Submitted to: Endocrine Regulations
Publication Type: Review Article
Publication Acceptance Date: 6/15/1997
Publication Date: N/A
Citation: N/A Interpretive Summary: Interpretive Summary not needed for this 115.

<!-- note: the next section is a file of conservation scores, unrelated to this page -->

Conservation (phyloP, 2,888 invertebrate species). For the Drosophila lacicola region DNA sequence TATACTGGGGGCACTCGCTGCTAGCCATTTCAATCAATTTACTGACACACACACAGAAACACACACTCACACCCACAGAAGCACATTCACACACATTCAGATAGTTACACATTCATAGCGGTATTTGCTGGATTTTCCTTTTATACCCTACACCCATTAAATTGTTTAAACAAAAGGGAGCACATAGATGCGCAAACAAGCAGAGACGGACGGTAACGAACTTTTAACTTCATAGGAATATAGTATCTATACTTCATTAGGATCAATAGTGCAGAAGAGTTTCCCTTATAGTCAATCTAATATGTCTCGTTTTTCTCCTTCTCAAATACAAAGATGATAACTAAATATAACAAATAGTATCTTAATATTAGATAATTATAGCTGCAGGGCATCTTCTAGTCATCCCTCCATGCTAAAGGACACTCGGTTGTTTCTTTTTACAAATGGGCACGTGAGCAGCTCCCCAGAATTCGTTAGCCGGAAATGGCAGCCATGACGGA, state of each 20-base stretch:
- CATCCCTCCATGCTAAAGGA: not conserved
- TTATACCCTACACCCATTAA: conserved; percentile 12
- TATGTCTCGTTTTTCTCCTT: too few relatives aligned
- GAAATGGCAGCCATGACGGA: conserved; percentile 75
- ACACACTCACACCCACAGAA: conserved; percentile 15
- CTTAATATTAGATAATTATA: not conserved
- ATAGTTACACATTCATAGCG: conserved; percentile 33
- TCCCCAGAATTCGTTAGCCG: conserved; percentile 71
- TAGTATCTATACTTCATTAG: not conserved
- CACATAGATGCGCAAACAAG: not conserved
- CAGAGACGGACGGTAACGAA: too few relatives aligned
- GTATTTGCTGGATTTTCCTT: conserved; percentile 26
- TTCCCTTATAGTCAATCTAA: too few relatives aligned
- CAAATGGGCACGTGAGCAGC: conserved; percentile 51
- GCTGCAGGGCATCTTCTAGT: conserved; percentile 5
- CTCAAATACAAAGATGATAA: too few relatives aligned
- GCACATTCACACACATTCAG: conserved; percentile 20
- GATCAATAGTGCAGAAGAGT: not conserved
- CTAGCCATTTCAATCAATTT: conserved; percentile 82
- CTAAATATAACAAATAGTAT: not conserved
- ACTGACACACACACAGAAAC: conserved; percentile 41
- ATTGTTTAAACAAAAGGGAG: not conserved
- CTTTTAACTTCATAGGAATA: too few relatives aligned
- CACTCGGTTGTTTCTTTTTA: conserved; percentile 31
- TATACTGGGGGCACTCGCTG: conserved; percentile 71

Technical Abstract: The ability to modify the animal genome by microinjection of DNA fragments into fertilized embryos was first achieved in 1980. The most abundant mammary-specific milk protein genes were recognized shortly thereafter as valuable tools with which to apply this technology to the mammary gland. The expression of the six major milk protein genes accounts for up to 80% of the total mRNA in lactating mammary tissue. A few of these genes function efficiently as transgenes and can target the expression of heterologous gene products in a tissue-specific, developmentally regulated fashion. The use of regulatory DNA from these genes in a variety of transgene configurations has resulted in scientific advances in three areas. First, a better understanding of milk protein gene expression has enabled the development of helpful guidelines for the construction of efficiently expressed transgenes, including a requirement for regulatory elements within flanking DNA, the presence of introns, mRNA processing signals, and translation and protein processing signals. Second, the ability of the mammary gland to exhibit efficient production of hetero- logous gene products has been tested and the limitations identified. Third, the ability to produce defined, tissue-specific genetic modifications with- in the mammary gland has allowed researchers to drastically change its development. Such changes could lead to alterations in the physical or chemical properties of manufactured milk, alterations in milk yield or milk composition, alterations in the metabolism and disease resistance of the lactating female, and alterations in the growth and development of the suckling neonate. This review summarizes the current state of transgenic technology as it relates to mammary specific transgenes.